11 §2 Binary Trees void inorder ( tree_ptr tree ) { if ( tree ) { inorder ( tree->Left ); visit ( tree->Element ); inorder ( tree->Right ); }  Inorder Traversal Iterative Program void iter_inorder ( tree_ptr tree ) { Stack S = CreateStack( MAX_SIZE ); for ( ; ; ) { for ( ; tree; tree = tree->Left ) Push ( tree, S ) ; tree = Top ( S ); Pop( S ); if ( ! tree ) break; visit ( tree->Element ); tree = tree->Right; } } 〖 Example 〗 Given an infix expression: A + B  C  D + A   D BC Then inorder traversal  A + B  C  D postorder traversal  A B C  D  + preorder traversal  + A   B C D 10/17

12 〖 Example 〗 Directory listing in a hierarchical file system. Listing format: files that are of depth d i will have their names indented by d i tabs. /usr markalexbill bookcoursehw.c coursework ch1.cch2.cch3.ccop3530 fall96spr97sum97 syl.r cop3212 fall96fall97 grades p1.rp2.rp1.rp2.r Unix directory §2 Binary Trees 11/17

13 §2 Binary Trees /usr mark book Ch1.c Ch2.c Ch3.c course cop3530 fall96 syl.r spr97 syl.r sum97 syl.r hw.c alex hw.c bill work course cop3212 fall96 grades p1.r p2.r fall97 p2.r p1.r grades static void ListDir ( DirOrFile D, int Depth ) { if ( D is a legitimate entry ) { PrintName (D, Depth ); if ( D is a directory ) for (each child C of D ) ListDir ( C, Depth + 1 ); } Note: Depth is an internal variable and must not be seen by the user of this routine. One solution is to define another interface function as the following: void ListDirectory ( DirOrFile D ) {ListDir( D, 0 ); } T ( N ) = O( N ) 12/17

14 §2 Binary Trees 〖 Example 〗 Calculating the size of a directory. /usr markalexbill bookcoursehw.c coursework ch1.cch2.cch3.ccop3530 fall96spr97sum97 syl.r cop3212 fall96fall97 grades p1.rp2.rp1.rp2.r Unix directory with file sizes static int SizeDir ( DirOrFile D ) { int TotalSize; TotalSize = 0; if ( D is a legitimate entry ) { TotalSize = FileSize( D ); if ( D is a directory ) for (each child C of D ) TotalSize += SizeDir(C); } /* end if D is legal */ return TotalSize; } T ( N ) = O( N ) 13/17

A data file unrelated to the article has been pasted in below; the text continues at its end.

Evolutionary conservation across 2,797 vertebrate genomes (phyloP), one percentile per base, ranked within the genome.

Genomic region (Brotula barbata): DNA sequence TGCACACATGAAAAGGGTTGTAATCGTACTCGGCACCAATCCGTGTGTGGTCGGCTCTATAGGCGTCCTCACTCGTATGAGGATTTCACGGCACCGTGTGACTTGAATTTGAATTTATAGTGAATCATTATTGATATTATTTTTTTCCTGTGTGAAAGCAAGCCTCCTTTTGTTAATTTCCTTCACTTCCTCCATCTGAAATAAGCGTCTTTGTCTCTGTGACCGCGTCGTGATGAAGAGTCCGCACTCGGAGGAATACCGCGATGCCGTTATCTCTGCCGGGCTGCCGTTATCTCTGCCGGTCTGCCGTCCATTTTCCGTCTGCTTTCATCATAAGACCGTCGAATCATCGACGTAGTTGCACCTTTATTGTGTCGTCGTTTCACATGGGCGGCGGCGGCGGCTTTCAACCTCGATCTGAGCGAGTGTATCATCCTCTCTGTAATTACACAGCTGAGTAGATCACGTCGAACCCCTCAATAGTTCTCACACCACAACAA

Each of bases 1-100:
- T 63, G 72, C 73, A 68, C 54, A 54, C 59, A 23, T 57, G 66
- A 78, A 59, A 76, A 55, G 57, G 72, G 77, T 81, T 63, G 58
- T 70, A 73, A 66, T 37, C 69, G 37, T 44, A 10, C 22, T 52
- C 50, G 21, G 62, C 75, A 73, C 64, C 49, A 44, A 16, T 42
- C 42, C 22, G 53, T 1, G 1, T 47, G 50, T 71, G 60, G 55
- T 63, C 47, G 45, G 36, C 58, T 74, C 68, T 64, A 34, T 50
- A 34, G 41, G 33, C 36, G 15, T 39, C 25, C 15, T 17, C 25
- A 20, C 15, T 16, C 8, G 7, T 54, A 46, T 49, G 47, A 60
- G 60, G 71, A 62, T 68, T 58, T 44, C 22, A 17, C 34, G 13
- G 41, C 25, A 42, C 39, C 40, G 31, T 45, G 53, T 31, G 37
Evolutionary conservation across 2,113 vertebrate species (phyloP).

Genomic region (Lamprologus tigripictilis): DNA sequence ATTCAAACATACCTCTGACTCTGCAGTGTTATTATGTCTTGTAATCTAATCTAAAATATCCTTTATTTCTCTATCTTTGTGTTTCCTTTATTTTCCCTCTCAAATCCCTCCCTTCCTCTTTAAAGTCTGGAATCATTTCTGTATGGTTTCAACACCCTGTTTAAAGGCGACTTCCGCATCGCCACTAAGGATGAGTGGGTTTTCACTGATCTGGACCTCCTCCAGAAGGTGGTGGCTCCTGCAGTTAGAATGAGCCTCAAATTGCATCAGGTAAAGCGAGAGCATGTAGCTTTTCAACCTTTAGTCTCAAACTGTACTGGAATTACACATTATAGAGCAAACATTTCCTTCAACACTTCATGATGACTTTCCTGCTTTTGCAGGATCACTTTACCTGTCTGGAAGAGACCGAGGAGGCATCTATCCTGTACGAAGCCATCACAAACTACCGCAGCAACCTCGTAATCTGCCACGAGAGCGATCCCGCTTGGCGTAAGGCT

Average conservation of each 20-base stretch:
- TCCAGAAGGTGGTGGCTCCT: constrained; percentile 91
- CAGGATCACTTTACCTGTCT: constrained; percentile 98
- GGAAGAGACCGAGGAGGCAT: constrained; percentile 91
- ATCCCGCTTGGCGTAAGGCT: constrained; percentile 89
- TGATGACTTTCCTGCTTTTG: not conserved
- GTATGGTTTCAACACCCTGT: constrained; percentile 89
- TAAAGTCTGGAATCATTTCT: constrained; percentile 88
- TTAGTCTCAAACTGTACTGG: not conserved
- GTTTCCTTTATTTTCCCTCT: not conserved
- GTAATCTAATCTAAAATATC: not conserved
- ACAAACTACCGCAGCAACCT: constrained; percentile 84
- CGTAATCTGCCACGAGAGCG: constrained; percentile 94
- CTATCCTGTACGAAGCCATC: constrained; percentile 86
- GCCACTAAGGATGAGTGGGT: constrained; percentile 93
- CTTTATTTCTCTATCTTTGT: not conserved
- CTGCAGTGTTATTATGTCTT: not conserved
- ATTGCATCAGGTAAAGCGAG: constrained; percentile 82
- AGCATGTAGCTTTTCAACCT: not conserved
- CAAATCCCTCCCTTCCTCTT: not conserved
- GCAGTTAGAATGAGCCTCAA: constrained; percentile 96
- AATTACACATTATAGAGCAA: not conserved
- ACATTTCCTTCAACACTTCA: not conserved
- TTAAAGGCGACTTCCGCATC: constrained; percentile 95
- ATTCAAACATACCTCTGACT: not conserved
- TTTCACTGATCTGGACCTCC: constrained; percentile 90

15 Bonus Problem 1 Directory Listing (2 points) Due: Friday, November 13th, 2009 at 10:00pm Detailed requirements can be downloaded from The problem can be found and submitted at 14/17

16 §2 Binary Trees Here comes the typical question of mine: Why do we need threaded binary trees? Because I enjoy giving you headaches... Just kidding. Okay, think of a full binary tree with n nodes. How many links are there? How many of them are NULL? n + 1. Can I stand that? Of course not! You got it! Any clue on how to improve the situation? We can replace the null links by “threads” which will make traversals easier. You are such a genius ! Oh well, I wish I’d have really done it Then who should take the credit? They are A. J. Perlis and C. Thornton.  Threaded Binary Trees 15/17

17 §2 Binary Trees Rule 1: If Tree->Left is null, replace it with a pointer to the inorder predecessor of Tree. Rule 2: If Tree->Right is null, replace it with a pointer to the inorder successor of Tree. Rule 3: There must not be any loose threads. Therefore a threaded binary tree must have a head node of which the left child points to the first node. typedef struct ThreadedTreeNode *PtrTo ThreadedNode; typedef struct PtrToThreadedNode ThreadedTree; typedef struct ThreadedTreeNode { int LeftThread; /* if it is TRUE, then Left */ ThreadedTree Left; /* is a thread, not a child ptr. */ ElementTypeElement; int RightThread; /* if it is TRUE, then Right */ ThreadedTree Right; /* is a thread, not a child ptr. */ } 16/17

18 §2 Binary Trees + A   D BC 〖 Example 〗 Given the syntax tree of an expression (infix) A + B  C  D FF F + F TATF  F F  FTDT TBTTCT head node 17/17